Huntingdon journal. (Huntingdon, Pa.) 1843-1859, September 23, 1852, Image 1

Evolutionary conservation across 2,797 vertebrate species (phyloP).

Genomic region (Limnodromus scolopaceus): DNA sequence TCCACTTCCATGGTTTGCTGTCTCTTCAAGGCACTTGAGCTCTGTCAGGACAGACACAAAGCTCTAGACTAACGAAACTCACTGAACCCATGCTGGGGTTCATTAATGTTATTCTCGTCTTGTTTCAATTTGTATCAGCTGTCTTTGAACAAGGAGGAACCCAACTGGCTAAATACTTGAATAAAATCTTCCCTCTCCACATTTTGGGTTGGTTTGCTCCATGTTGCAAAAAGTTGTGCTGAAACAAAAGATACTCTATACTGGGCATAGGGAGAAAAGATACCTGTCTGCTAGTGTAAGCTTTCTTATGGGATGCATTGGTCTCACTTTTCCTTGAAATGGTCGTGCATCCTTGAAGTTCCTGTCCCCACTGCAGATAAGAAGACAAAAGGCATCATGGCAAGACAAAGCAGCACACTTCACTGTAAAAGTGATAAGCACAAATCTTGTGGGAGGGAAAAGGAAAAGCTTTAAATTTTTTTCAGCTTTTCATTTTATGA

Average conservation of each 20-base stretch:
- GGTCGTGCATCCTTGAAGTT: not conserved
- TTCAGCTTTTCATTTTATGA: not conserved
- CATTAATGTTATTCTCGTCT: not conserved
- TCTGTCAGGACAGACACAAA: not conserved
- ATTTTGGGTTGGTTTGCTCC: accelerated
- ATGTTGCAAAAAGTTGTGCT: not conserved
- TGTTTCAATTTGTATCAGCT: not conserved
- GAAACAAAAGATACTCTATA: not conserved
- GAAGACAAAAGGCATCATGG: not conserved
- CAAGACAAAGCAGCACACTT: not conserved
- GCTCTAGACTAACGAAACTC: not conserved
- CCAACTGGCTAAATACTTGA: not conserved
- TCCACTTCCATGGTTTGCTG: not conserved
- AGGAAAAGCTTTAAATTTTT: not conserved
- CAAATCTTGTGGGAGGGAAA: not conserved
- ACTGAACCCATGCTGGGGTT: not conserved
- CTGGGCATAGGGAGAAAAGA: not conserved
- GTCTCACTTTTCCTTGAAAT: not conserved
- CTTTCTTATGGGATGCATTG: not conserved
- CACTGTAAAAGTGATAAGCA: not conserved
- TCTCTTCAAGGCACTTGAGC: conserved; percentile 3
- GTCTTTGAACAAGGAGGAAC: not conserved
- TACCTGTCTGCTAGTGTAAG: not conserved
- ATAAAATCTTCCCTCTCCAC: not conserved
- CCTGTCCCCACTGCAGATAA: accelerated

VOLUME XVII. TERMS OF PUBLICATION: Ttie " HUNTINGDON JOURNAL" iS published at t he following rates, viz : If paid in advance, per annum, $1,50 If paid during the year, 1,75 If paid after the expiration of the year, • 2,50 To Clubs of five or more, in advance, • • 1,25 Tux above Terms will be adhered to in all cases. No subscription will be taken fora less period than six months, and no paper will be discontinued un til all arrearages are paid, unless at the option of the publisher. Vortical. THE OLD .GREEN LANE. nr ELIZA COOK, 'Tomas the merry summer time That garlands hill and dells, And the south wind rung a fairy chime Upon the foxglove bells; The cuckoo stood on the lady-birch To bid her last good bye— The lark sprung o'er the village church, And whistled to the sky, And we had come from the harvest sheaves, A blithe and tawny train, And tracked our path with poppy leaves Along the old green lane. 'Twas a pleasant way on a sunny day, And we were a happy set, As we idly bent where the strcanciet went To get our fingers wet; With the dog-rose here, arid the (wellies there, And the woodbine twining thronght With the broad trees meeting every where, And the grass still damp with dew, Ah we all forgot in that blissful spot The names of care and pain, As we lay on the bank by the shepherd's cot, To rest in the old green lane. Oh days gone by A can but sigh As I tliink of that rich hour, When my heal t in its glee but seemed to be Another woodside flower; For though the trees be still as fair, And the wild bloom still as gay— Though the south-wind sends as sweet an air, And heaven Os bright ft day; Tot the merry sat are flu itnd wide, And we never shall meet again— We shall never ramble side by side Along that old green lane. Volitical dear a Mexican Soldier. At the ratification meeting at Detroit Mr. Rynner, who served in the Mexican war, being louldly called upon, came for ward andaddressed'the meeting. He said he had enlisted in the service of his country when a boy, that he was a Whig then, and had not changed his poli tical opinions since. [Applause.] He had seen Gen. Scott, and loved him us did every soldier who had ever sarved under him. [Great Applause.] General Scott was a plain man, an honest - man, an inde pendent man, and a brave man ; and while his name alone was sufficient to strike the enemies of his country with terror, his sol diers approached him familiarly : ho loved them with all the tenderness of a parent, and they adored, reverenced, and idolized him. [l . retnendous Applause.] With Scott for their leader, the Americans felt invincible: danger was forgotten ; no one could withstand the fury of their charge; they mocked at danger and laughed at death. [Deafening applause.] Mr. Ryn ner then gave a general description of the battles in the vicinity of the City of Mexi co, together with many interesting facts connected with the history of the conquer ing Chieftain during that momentous period. Speaking of the villainous and outrageous arrest of General Scott, he said, I was in the city of Puebla when the glorious old Chieftain was arrested. The news of the outrage spread like wildfire. Many of the soldiers would not believe the report.— When convinced of its reality, the bosom of every American burned with grief, shame and indignation. Grief that their beloved Scott had been degraded—shame, that their Government had degraded itself, eternally disgraced itself in the eyes of the world, and indignation at the perpetrators of the foul deed. [Thunders of applause.] We determined to give him a triumphant re ception ; but, learning our intentions, he entreated us, for his sake to desist. When ho arrived in the city, his soldiers stood pale and mute with very rage. He decen ded from his carriage, in the midst, and drawing his towering form up to its full height, said, "Fellow soldiers, 1 am a prisoner in the nation conquered; 1 can not accept. a public demonstration."— [The audience was silent for a few mo ments; every eye flashed with indignation, every hand was clenched ; every lip was pale and compressed ; suddenly a prolong ed and deafening yell went up which shook the building to its centre.] 1T... 7 " 'Well, Joe,what do you think of the chance of the lection of Piercer ask ed one Democrat of another. Faint was the laconic reply.—Louisville Journal. u:niting,boi/t HUNTINGDON, PA., THURSDAY, SEPTEMBER 23, 1852. [l7 Below we give an extract from a regular Pierce and King organ, the Ly coming Democrat, edited by Col. Carter, a gentleman of ability and integrity. Can any true democrat, or any honest man, of any party, read this startling evidence of corruption, and afterwards doubt, for a mo ment, the necessity, or propriety of a po litical division of the power and patronage of the Canal Board ? Making a large al lowance for the general laxity of official morality, and the force of long indulged habits of political profligacy on our Public Works, it is still, we think, not unreason able to hope that a division of place and power, here, as elsewhere, might impose some check on these most abandoned of potty tyrants, and public plunderers. We, therefore, ask the tax-payers of Pennsyl vania—the independent voters of this Com monwealth, to read and ponder the follow ing facts from the pen of an honest Dem ocrat, and lot AIM, public duty, and the dictates of common honesty control their decision of this question. Col. Carter, in his paper of the 21st ult., says : As we said last week, the citizens of this county have not the slightest voice in the selection of their officers—they are, to all intents and purposes, in the same state of disfranchisement as the wretched peas entry of the wilds of Connaught. A few individuals, bound together by the cohe sion of Canal plunder, monopolise the offi ces for themselves, their relatives, and their followers. As soon as the general election is over they meet together in cau cus—sometimes on a store box—sometimes on the steps of the Court House—some times in the hack room of a lawyer's don —and sometimes in an obscure tavern— and there form the ticket for the ensueing election. With the prestige of former, success ; with the funds of the canal al ways at their disposal ; and with the means and influence of then in office who expect to be rotated into higher and more lucre-, tive birtlis, the "clique" succeed in elect ing just such delegates as will carry out their wishes. Occasionally, it is true, in several of the townships, a spirit of dis gust, or to use the language of the party leaders, a spirit of disorganization is manifested, and the people wholly refrain from attending the delegate elections.— But this does not interfere iu the slighest degree with the opperations of the public robbers. Before the Convention assent bles—(and it always assembles during Court week)—a stray juror, or a stray witness, front the disaffected township, is caught, presented with credentials, pressed into service, and for five or six hours he sits in Convention with the gravity of an! owl and the wisdom of an ass—not as the duly accredited representative of a free and independent township, but as the hired tool to office holders and office hunters.— Political affairs as they now exist in this county could not well be more humiliating and degrading. The party organization moulded and con trolled by a few individuals who have add ed acre to acre, and farm to farm, from successful public plundering—primary elec tions held to ratify the selections of dele gates previously named by the candidates for office—and last of all and more than all, a constituency without a free repre sentation. Will any one who has taken the trouble to look at the corrupt work ings of the delegate system, and who has brains enough to keep hint out of the rain, have the impudence to assert that Lycom ing, with all her great and growing inter ests, has ever been truly and faithfully rep resented in the Halls of our Legislature? No! no !—Gen. Packer has been represen ted, and Gen. Petrikin has been 'represen ted, and Judge Lewis has been reikesen ted, and the Williamsport and Elmira Rail Road has been represented, and robbing Canal Officers—front defaulting Collectors down to thieving mud bosses—hair() been represented, but for the last eight or ten years, not a hand has been' lifted, not a voice has been raised, itreither branch of the Legislature, in behalf of the outraged, disfranchised, pillaged, plundered, tax-rid people of old Lyeowing. Locnc OuT!—A statement in the Na tional lotelligencer shows that the United States have already run into debt to Eu rope, under the tariff of 1846, upwards of $200,000,000 Nothing but the gold cf California has prevented a crash similar to that of 1840. But it must come, sooner or later, if the present state of things continue. A FACT THAT TELLS TO TAX-PATERS. We copy the following from the Pottsville Ledger: "I'he shipment of iron over the State works will not be half as heavy this year as in 1848. Cause--the use of foreign iron. Poor policy for Pennsylvania. Stand F 11;1 4 4 7. The New Yote Tribune hpthe follow ing wholesome advice to tl friends of Gen. SCOTT: The as 'es of Gen. SCOTT 1111. to secure his . by persuading the more timid a., rm Whigs that his clec tiorolis 1 , ale—that the triumph of Pierce and King is a 'fixed fact.' They know that, as between Pierce and Scott, a majority of American Freemen would deci dedly prefer the latter for next President; but they say to themselves, 'lf we can convince all the trimmers that Pierce's election is certain, they will rally to his support.; and if we can make the faintimg Whigs believe Scott has next to no chance, they will neither work nor vote; so let us brag high, claim everything, offer bets to every one whose principles condemn bet ting, and we shall probably carry our man.' .This game does not always win. It was tried out in this State in 1837, when the Whigs were bragged clown with offers of 'Two to one on Marcy,' 'Even bets on five thousand majority for Marcy!' &e., yet Seward carried the State by over Ten Thousand majority. The Whigs did not pretend to match their adversaries in bets, but when it came to working and voting, they were there—as, we confidently trust, they will be again. In 18-N, the friends of Cass were sure of electing him in the early stages of the canvass, :ind would have bet any amount ion it. They ridiculed the idea of Gen. I Taylor, who had spent all his life in the back woods as an army officer, beating tt, scholar, civilian and diplomatist like Gen. Cass. They paraded estimates, giving Gen. Taylor but half a dozen States and challenged bets on them. When Penn i sylvania elected Johnston Governor in Oc tober' by only 302 majority over an un popular rival, and at the seine thee chose the Cass Canal Commissioner by 2,634, they scouted the idea of Gen. Taylor's car rying the State. Johnston, they said had been cleated by Preesoil votes, which !would go for Van Buren in November; when lo! November showed a majority for Taylor over both Cass and Van Buren— though Cass's vote was heavier than his party had ever before thrown in the State. And so with Connecticut, New Jersey, Maryland, Tennessee, North Carolina, and other States which, on the strength of lo cal contests, they had claimed as likely or certain to vole for Cass. There aro two or three hundred thous and voters in the Union whom nothing short of a Presidential contest can bring to the Polls—we regret the fact, and they ought to be ashamed of it--but it is a fact, nevertheless. Of these voters, nine-tenths are Whigs. The only way to beat Gen. Scott is to persuade them that their votes can avail nothing this Fall, and to Tier suede our live Whigs that it is fruitless to make the necessary effort to bring them out. If this impression can bo diffused, and Whig apathy shall open the way to the polling of illegal voters in the strong Pierce districts, they may beat us. And this is what they are now working for. Winos! STAND Firm! They who shout over the loss of half their usual majority, half their Congressional delegation, and more than half their Legislative majority, in lowa, and who are delighted with the choice of only two whigs to Congress from Missouri, where we carried none in the Taylor year, will of course find a pretext for shouting in every election between this and November. They will add to gether the Rum votes for Chandler, and the Whig Temperance votes for Hubbard in Maine, and show a vast majority against us in that State; and so, doubtless with re gird to the State elections in Maryland, Indiana, &c.,. whore they have extraordi nary elements of strength in the State con tests. lu each of these States there are thousands who will vote for Scott, who cannot be counted on to vote the Whig lo cal tickets in October. Our adversaries of course will shout—let them shout!— They will profess and cherish a strong-de , sire to bet—let then' seek gamblers among those to whom gambling is congenial.— They will hold great meetings and fire can non,.-.let them inour the expense; the noise will wake up _94 voters as well as theirs. Let us go strWit putting facts and dm:mine-As into eve ads—quietly organizing and prepa ing out the legal voters and keep ut illegal votes, and we shall silence their bragging effec tually on the 2nd of November y . Then we can shout, - and exult, and first anon, if we have a taste for such amusements: but let us postpone playing till our work is done. We may then cheer with a good conscience, and without a fear of waking up the wrong passenger. Put out the documents and push on the organization now; leave huzzaing till the proper time: Chinese warfare of our antagonists will alarm none but very timid children, and need not terrify oven then,. Old Chippewa has faded a heavier fire on many a field, and never thought of quailing; let his friends profit by his example. eommunitation. For tho « Huntingdon Journal." Tile Proper aim of the Scholar. flan was cast up by the Divinity upon the ocean of time, doubtless for some spe cific purpose— though brief his stay, be passes not, as a bubble from the water, without a record of his existence to live after him. lie is the creature of a clay indeed, but such is his connection with this world, so intimate his relation to his fellow men and the rest of creation, that even in this short period, he becomes the agent of a vast deal of influence in the moral gov ernment of God. From this tendency of his actions, there istdio exemption; no con dition can render him an isolated object.— Whether ho be ilauthority or in obscuri ty, on the throne - ol• in the hovel—wherev er mind is brought in contact with mind, there is a mutual assirnitation, as necessary and invariable as any of the laws that reg ulate the Universe. The education of the human mind de- I rives its principal importance from the fea ture of its relations. Were man born to 'live by himself and for himself, he could propose no object for the exercise of his faculties apart from his own gratification, and of course the community would not be interested in his success: truth could find no developement beyond the labors of the individual, and science would be a multi plicity of systems, each deriving its pecu liarity from the mind that gave it birth.— But it is not so. The present state of the world is the result of combined effort, the direction of which is duo to the learned. These are the primary agents, to whom tho illiterate are subservient, the master builders in the construction of the world's history, whose learning is employed to di rect and economise physical torco. Thus it is that the aim and success of the schol ar, or the youthful literary tyro, become objects of interest to the whole community nay, to the world itself. What this aim shall be, is readily dictated by a benevo lent heart. Talent is a fearful gift to man, and is' capable of becoming, even in the individu al, the nation's glory or the nation's scourge. The eloquence of a Tully's tongue may thrill Roman Senate, and save the city from impending ruin; but when Caesar plunges into the Rubicon, Rome is free no more. When Voltaire or Newton speaks, the world is all attention; but soon - a na tion's woo responds to the infidelity of the one, and the world's master-minds admire the genius of the other. France enthrones reason, where God should be, and pays the recompense of her fully with her people's I blood, but the scientific world weeps only when Newton speaks no more. Education shone in both, but to different ends. The ono made reason subservient, and by it vin dicated the ways of God to man; the other exalted tire servant above his master, and to maintain the throne vilified the very idea of his existence—and the scourge fell, and the malignity of its smart is felt even now. To become a great man for the sake of display in the world, should be the last, as it is the least commendable, aim of the scholar.. There is something in the false glitter of applause, that blooms brilliantly before the enchanted view of the aspiring youth. Ho looks and is captivated; he grasps, and behold, it is a shadow! He retires within himself and rears castles in the air, until his fancy reels upon the gid dy heights to which it has wrought itself. In his flight he pe'netrates the dark veil of futurity, beyond which, if mortals pass they tread forbidden ground, Ile sees himself the admiration of the world, wielding State affairs with wondrous effect, electrifying honorable assemblies with the grandeur of his eloquence, or leading armies on to vic tory, whilst nations tamely submit to his authority. Scarcely does he dream that all this is a mere phantom, that it has no correspondent reality. And still his eye rests upon the far off object of his ambition; he covets the prize, and like• the giants of old, he would fain pluck up Pelion and Parnassus to construct a common causeway, ov which he Might gain the goal of Ids wiAies, at a single leap. But here there is no probability of success. The motive, which actuates the aspirant, renders him averse to the employment of means. While ho dreams, he is quiescent, and when he awakes ho is amazed to find the reality so unlike ate creations of fancy. Moreover there is hazard in the experiment. The untempered aspirations of Prometheus riv ited hisfate'to the chilly rock and doomed him to tko, relentless gintwings of the cruel vulture. :''4.reputatieri based upon the in terest seekao,rices of the world, is less secure than au air-balloon at the mercy the winds, which is liable at every moment, to be shivered to atoms, by the very ele ment that bears it up. In discussing the subject of education, it can not be too much insisted upon, that character is everything. " The scholar, and all whose hopes are bright with future an ticipations, for the' present, should be more concerned about what he shall be, than j what ho shall do, in the world: "knowledge c94 z ootliAtrflg4 is power," but devils employ this power for one purpose, and Angels for another— the end is determined by the character of the agent. Moral culture is therefore of the first importance, as being the sole guide in the direction of mere mental acquire ments. The heart is to action, what the sun is to vegetation—the only source of color. All the beautiful hues, on the deeply-pictured page of nature, due one to, the solar beam: so all the loveliness in hu man character is radiated from the heart as its centre. However unjust the vulgar imputation, that learning makes rogues, it is nevertheless true that seine, who are ed- , ucated belong to this class. And what an engine of evil is an educated villain ? Un chain the tiger upon society, and his rage will expend itself upon the carcass; place daggers into the hands of the madman, and there is hope that his fury will turn upon himself; but send forth the educated mon ster man upon the community, without character or principle, and the very core of society will be effected, and.the evil will evade the restraints of all law. The exer cise of ingenuity in the progress of vice is really astonishing, and there is no telling where roguery will stop, when the weapon, which the villain employs is well tempered and polished. _ _ _ There is a common bond of interest be tween the learned and the people of the age in which they live. Schools and nur series of learning are the property of the whole community, as it is from their influ ence that society receives its very hue and color. The scholar, instead of being an isolated object, at war with all the sympa thies of human life, is destined to exert an influence upon the world; and the proper use of that influence should be his most cherished aim. Increase of knowledge, so schooled as to realize his position among his fellow men, will be fearful of consequences. G. sAtotritaitrotto. Fully "For girls to expect to be•happy with out marriage. Every woman was mad° for• a mother, consequently, babies are as ne cessary to their "peace of mind," aithealth. If you wish to look at melancholy and in digestion, look at an old maid. If you would take a peep at sunshine, look in the face of a young mother." Now I won't stand that! Pm an old maid myself; and I'm neither melancholy nor indigestible! My "piece of mind" I'm going to give you, (in a minute!) and I never want to touch a baby except with a pair of tongs! "Young mothers and sun shine!" iligifku to fiddling strings before they are twenty-five! When an old lover turns up be thinks he sees his grandmoth or, instead of the dear little Mary who used to snake him feel as if he should crawl out of the toes of his boots! Yes! my mind is quite made up about matrimo ny; but as to "babies," (sometimes I think and then again I don't know!) but on the whole 1 believe I consider 'em a de cided humbug! It's a one-sided partner ship, this marriage! the wife casts up all the accounts! "Husband" gets up in the morning, and pays his "devours" to the looking glass; curls his fine head of hair, puts on an itn maoulate shirt bosom; ties an excruciating cravat; stows away a French roll, au egg, and a cup of coffee; gets into the omnibus, looks slantendieular at the pretty , girls, and makes love between the pauses of business during the forenoon generally.— Wife must "hermetically seal" the win dows and exclude all the fresh air, (be cause the baby had "the snuffles" in the night;) and sits gasping•down to the table more dead than alive, to finish her break fast. Tommy turns a cup of hot coffee down his bosom. Juliana has torn off the string of her school bonnet: J sums "wants his Geography 'Covered," Eliza can't find her satchel; "the butcher wants to know if she'd like a joint of mutton; the milk-man would like his money; the ice-man wants to speak to her "just a minute;" the baby swallows a bean; husband sends the boy home from the store to shy his partner will dine with him; the cook leaves 'all flying,' to go to her "sister's dead baby's wake," and husband's thin coat inuair be ironed be fore noon. "Sunshine and young tooth thers! !" Where's my swelling bottle? [Fanny Fern. G_T" Like the generality of kings and conquerors, Frederick the_ Great had a most philosophic indifference to life—in others. In one of his battles, a battalion of veterans having taken to their heels, he galloped after them, bawling out—" Why do you run away, you old blackguards'!— Do you want to live forever'!" CAPITAL.—ThO most conspicuous ef fort to Manufacture capital for the act vaucewent of Mr. Pierce has just boon made by the Baltimore Sun. It declares with groat gravity and considerable vehe mence that an individual who was wounded at Lundy's Lane, , married Pierce's sister. NUMBER 38. science Answering Questions. Why is rain water soft? Because it is not impregnated with earths and minerals. Why is it, more easy to wash with soft water, than with hard? Because soft wa ter unites freely with soap, and dissolves it instead of decomposing it, as hard water does.. Why do wood ashes make hard water soft 7 Ist, Because the carbonic acid of wood ashes combines with the sulphate of lime in the hard water ' and converts it in to chalk; and Idly, Wood ashes convert some of the soluable salts of water into in soluble, and throw them down as a sedi ment, by which the water remains more pure.. • Why has rain water such an unpleasant smell when it is collected in a rain-water tub or tank ? Because it is impregnated with decomposed organic matters, washed from the roofs, trees, or the casks in which it is collected. Why does water melt salt ; Because very minute particles of water insinuate themselves into the pores of the salt by capillary attraction, and force the crystrls apart from each other. How does blowing hot foods make them cool ? It causes the air which has been heated Sy tfie food to change more rapid ly, and give place to fresh cold air. Why do ladies fan themselves in hot weather ? That fresh particles of air may be brought in contact with their face by the action of the fan; and as every fresh particle of air absorbes sense heat from the skin, this consent change snakes them cool. Does a fan cool the air? No; it makes the air hotter, by imparting to it the heat of our face; but it cools our face, by trans ferring its heat to the air. Why is there always a strong draught through the keyhole of.a door? Because the air in the room we occupy is warmer than the air in the hall; therefore, the air, from the hall rushes through the keyhole into the room, and causes a draught. Why is there always a strong draught under . the door, and through the crevices on each side ? Because cold air rushes from the hall, to supply the void in the room caused J.sy the escape of warm air up the chimney, etc. Why is there always a draught through the window crevices Because the exter nal air, being colder than the air of the room we occupy, rushes through the window crevices to supply the deficiency caused by the escape of warm air up the chimney. If you open the lower sash of the win dow, there is snore draught than if you open the upper sash. Explain the reason of this. If the lower sash be open, cold external air will rush freely into the room, and cause a great draft inwards: but if the upper sash be open, the heated air of the room will rush out; and, of course, there will be less draught inwards. By which means is a room better venti lated by opennig the upper or the lower sash? A room is better ventilated by open ing the upper sash; because the hot, vitia ted air, which always ascends . , towards the ceiling, can escape snore easily. By' which means is a hot - room more quickly cooled, by opennig the upper or the lower sash? A hot room is cooled more quickly by opening the lower sash; because the cold air can enter more freely at the lower part of the room than at the upper. Why does the wind dry damp linen?— Because dry wind, like a dry sponge, im bibes the particles of vapor from the sur face of the linen, as fast as they are formed. Which is the hottest place in a church or chapel ? The gallery. Why is the gallery of all public, places hotter than the lower parts of the build ing 2 Because the heated air of the build ding ascends; and all the air which can en tor through the doors and windows keeps to the floor, till it has become heated. Why do plants often grow out of walls and towers? Either because the wind blew the seed there with the dust; or else because some bird, flying over, dropped seed there which it. had formerly eaten.— Dr. Breiver's Guide to Science. KrThere is . a youth who, every time bo wishes to get a glimpse of his sweet , heart, halloos fire, right under her win dow. In the alarm of the moMent, she plunges her head out of the window and inquires whore, when ho poetically slaps himself on the bosom and exclaims, Hero, my Ilangelina! HE FIXES 'ENI.-A quack advertises to cure among other incurable diseases.- 31areobozzart, Abdelkader, Hippotatuus, Potato Rot, HydrostaticsJuilatuation of the Abominable Regions, Ager Fits, Shaking Quaker Visits, and all kinds of Anniver sity. Q 7" To be able to bear provocation is: an argument of great wisdom; and to for give it, of a great mind., . r? Beauty is a rock on which many a • man makes shipwreck while in search of the pearls which adorn it.